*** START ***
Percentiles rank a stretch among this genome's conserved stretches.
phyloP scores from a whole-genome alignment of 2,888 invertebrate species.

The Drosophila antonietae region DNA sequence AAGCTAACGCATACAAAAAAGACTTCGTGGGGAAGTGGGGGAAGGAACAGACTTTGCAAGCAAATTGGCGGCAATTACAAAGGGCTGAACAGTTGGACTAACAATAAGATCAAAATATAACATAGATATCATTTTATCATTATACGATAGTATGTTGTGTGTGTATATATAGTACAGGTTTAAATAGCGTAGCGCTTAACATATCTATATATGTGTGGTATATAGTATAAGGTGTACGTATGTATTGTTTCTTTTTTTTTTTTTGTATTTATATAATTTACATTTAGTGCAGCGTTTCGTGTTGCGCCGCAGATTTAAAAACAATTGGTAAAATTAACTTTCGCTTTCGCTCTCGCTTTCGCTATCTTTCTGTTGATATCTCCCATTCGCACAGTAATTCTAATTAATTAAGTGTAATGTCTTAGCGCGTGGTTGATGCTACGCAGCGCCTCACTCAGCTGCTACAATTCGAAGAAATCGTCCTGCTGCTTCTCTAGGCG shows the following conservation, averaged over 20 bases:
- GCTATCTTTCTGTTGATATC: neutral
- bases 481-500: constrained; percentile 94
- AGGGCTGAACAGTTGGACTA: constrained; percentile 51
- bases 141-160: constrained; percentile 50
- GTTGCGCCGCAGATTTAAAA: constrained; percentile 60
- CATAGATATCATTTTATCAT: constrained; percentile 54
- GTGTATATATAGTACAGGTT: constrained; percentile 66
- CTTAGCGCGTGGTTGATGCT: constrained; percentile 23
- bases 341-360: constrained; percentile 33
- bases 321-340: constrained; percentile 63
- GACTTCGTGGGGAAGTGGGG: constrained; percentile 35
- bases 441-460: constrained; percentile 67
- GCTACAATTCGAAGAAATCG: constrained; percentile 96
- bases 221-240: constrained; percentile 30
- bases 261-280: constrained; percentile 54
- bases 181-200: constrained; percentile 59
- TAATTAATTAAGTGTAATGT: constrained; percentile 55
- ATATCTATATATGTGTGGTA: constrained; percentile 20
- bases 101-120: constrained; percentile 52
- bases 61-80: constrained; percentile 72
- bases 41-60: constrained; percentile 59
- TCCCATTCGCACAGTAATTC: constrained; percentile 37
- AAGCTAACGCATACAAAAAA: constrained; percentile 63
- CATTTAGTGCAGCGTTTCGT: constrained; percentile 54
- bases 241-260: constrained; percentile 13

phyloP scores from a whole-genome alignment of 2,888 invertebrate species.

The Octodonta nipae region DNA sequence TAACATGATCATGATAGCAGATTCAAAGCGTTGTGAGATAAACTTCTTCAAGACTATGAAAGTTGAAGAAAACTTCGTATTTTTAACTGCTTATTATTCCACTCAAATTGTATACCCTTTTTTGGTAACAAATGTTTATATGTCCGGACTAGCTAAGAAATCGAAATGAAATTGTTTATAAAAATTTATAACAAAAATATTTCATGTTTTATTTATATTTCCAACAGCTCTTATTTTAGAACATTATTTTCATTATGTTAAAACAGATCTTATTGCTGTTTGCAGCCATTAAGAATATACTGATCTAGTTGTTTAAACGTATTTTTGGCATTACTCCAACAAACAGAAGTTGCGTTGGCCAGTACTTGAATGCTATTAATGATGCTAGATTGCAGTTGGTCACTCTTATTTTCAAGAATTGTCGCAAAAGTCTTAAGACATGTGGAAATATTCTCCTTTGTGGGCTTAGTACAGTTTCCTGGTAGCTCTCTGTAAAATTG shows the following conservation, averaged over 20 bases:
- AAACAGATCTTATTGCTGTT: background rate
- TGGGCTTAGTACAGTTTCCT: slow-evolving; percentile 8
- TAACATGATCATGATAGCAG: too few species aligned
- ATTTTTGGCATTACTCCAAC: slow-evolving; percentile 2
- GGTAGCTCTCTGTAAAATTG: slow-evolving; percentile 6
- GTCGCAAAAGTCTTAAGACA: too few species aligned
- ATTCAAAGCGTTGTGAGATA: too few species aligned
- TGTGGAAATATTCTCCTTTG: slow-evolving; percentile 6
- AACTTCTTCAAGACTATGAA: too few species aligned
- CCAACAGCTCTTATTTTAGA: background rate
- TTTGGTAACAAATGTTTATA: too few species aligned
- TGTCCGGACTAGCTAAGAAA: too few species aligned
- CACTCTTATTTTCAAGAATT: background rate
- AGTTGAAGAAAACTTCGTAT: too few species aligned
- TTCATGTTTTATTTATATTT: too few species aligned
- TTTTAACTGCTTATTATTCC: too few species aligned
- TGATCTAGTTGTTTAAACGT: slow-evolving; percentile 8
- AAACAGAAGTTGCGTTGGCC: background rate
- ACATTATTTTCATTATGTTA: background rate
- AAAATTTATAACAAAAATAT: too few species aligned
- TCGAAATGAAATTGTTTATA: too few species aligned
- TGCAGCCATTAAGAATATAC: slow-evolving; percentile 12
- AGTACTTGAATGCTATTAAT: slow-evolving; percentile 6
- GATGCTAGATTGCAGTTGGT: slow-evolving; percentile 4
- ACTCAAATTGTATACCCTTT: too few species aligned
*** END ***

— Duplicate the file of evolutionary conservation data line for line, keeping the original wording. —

Percentiles rank a stretch among this genome's conserved stretches.
phyloP scores from a whole-genome alignment of 2,888 invertebrate species.

The Drosophila antonietae region DNA sequence AAGCTAACGCATACAAAAAAGACTTCGTGGGGAAGTGGGGGAAGGAACAGACTTTGCAAGCAAATTGGCGGCAATTACAAAGGGCTGAACAGTTGGACTAACAATAAGATCAAAATATAACATAGATATCATTTTATCATTATACGATAGTATGTTGTGTGTGTATATATAGTACAGGTTTAAATAGCGTAGCGCTTAACATATCTATATATGTGTGGTATATAGTATAAGGTGTACGTATGTATTGTTTCTTTTTTTTTTTTTGTATTTATATAATTTACATTTAGTGCAGCGTTTCGTGTTGCGCCGCAGATTTAAAAACAATTGGTAAAATTAACTTTCGCTTTCGCTCTCGCTTTCGCTATCTTTCTGTTGATATCTCCCATTCGCACAGTAATTCTAATTAATTAAGTGTAATGTCTTAGCGCGTGGTTGATGCTACGCAGCGCCTCACTCAGCTGCTACAATTCGAAGAAATCGTCCTGCTGCTTCTCTAGGCG shows the following conservation, averaged over 20 bases:
- GCTATCTTTCTGTTGATATC: neutral
- bases 481-500: constrained; percentile 94
- AGGGCTGAACAGTTGGACTA: constrained; percentile 51
- bases 141-160: constrained; percentile 50
- GTTGCGCCGCAGATTTAAAA: constrained; percentile 60
- CATAGATATCATTTTATCAT: constrained; percentile 54
- GTGTATATATAGTACAGGTT: constrained; percentile 66
- CTTAGCGCGTGGTTGATGCT: constrained; percentile 23
- bases 341-360: constrained; percentile 33
- bases 321-340: constrained; percentile 63
- GACTTCGTGGGGAAGTGGGG: constrained; percentile 35
- bases 441-460: constrained; percentile 67
- GCTACAATTCGAAGAAATCG: constrained; percentile 96
- bases 221-240: constrained; percentile 30
- bases 261-280: constrained; percentile 54
- bases 181-200: constrained; percentile 59
- TAATTAATTAAGTGTAATGT: constrained; percentile 55
- ATATCTATATATGTGTGGTA: constrained; percentile 20
- bases 101-120: constrained; percentile 52
- bases 61-80: constrained; percentile 72
- bases 41-60: constrained; percentile 59
- TCCCATTCGCACAGTAATTC: constrained; percentile 37
- AAGCTAACGCATACAAAAAA: constrained; percentile 63
- CATTTAGTGCAGCGTTTCGT: constrained; percentile 54
- bases 241-260: constrained; percentile 13

phyloP scores from a whole-genome alignment of 2,888 invertebrate species.

The Octodonta nipae region DNA sequence TAACATGATCATGATAGCAGATTCAAAGCGTTGTGAGATAAACTTCTTCAAGACTATGAAAGTTGAAGAAAACTTCGTATTTTTAACTGCTTATTATTCCACTCAAATTGTATACCCTTTTTTGGTAACAAATGTTTATATGTCCGGACTAGCTAAGAAATCGAAATGAAATTGTTTATAAAAATTTATAACAAAAATATTTCATGTTTTATTTATATTTCCAACAGCTCTTATTTTAGAACATTATTTTCATTATGTTAAAACAGATCTTATTGCTGTTTGCAGCCATTAAGAATATACTGATCTAGTTGTTTAAACGTATTTTTGGCATTACTCCAACAAACAGAAGTTGCGTTGGCCAGTACTTGAATGCTATTAATGATGCTAGATTGCAGTTGGTCACTCTTATTTTCAAGAATTGTCGCAAAAGTCTTAAGACATGTGGAAATATTCTCCTTTGTGGGCTTAGTACAGTTTCCTGGTAGCTCTCTGTAAAATTG shows the following conservation, averaged over 20 bases:
- AAACAGATCTTATTGCTGTT: background rate
- TGGGCTTAGTACAGTTTCCT: slow-evolving; percentile 8
- TAACATGATCATGATAGCAG: too few species aligned
- ATTTTTGGCATTACTCCAAC: slow-evolving; percentile 2
- GGTAGCTCTCTGTAAAATTG: slow-evolving; percentile 6
- GTCGCAAAAGTCTTAAGACA: too few species aligned
- ATTCAAAGCGTTGTGAGATA: too few species aligned
- TGTGGAAATATTCTCCTTTG: slow-evolving; percentile 6
- AACTTCTTCAAGACTATGAA: too few species aligned
- CCAACAGCTCTTATTTTAGA: background rate
- TTTGGTAACAAATGTTTATA: too few species aligned
- TGTCCGGACTAGCTAAGAAA: too few species aligned
- CACTCTTATTTTCAAGAATT: background rate
- AGTTGAAGAAAACTTCGTAT: too few species aligned
- TTCATGTTTTATTTATATTT: too few species aligned
- TTTTAACTGCTTATTATTCC: too few species aligned
- TGATCTAGTTGTTTAAACGT: slow-evolving; percentile 8
- AAACAGAAGTTGCGTTGGCC: background rate
- ACATTATTTTCATTATGTTA: background rate
- AAAATTTATAACAAAAATAT: too few species aligned
- TCGAAATGAAATTGTTTATA: too few species aligned
- TGCAGCCATTAAGAATATAC: slow-evolving; percentile 12
- AGTACTTGAATGCTATTAAT: slow-evolving; percentile 6
- GATGCTAGATTGCAGTTGGT: slow-evolving; percentile 4
- ACTCAAATTGTATACCCTTT: too few species aligned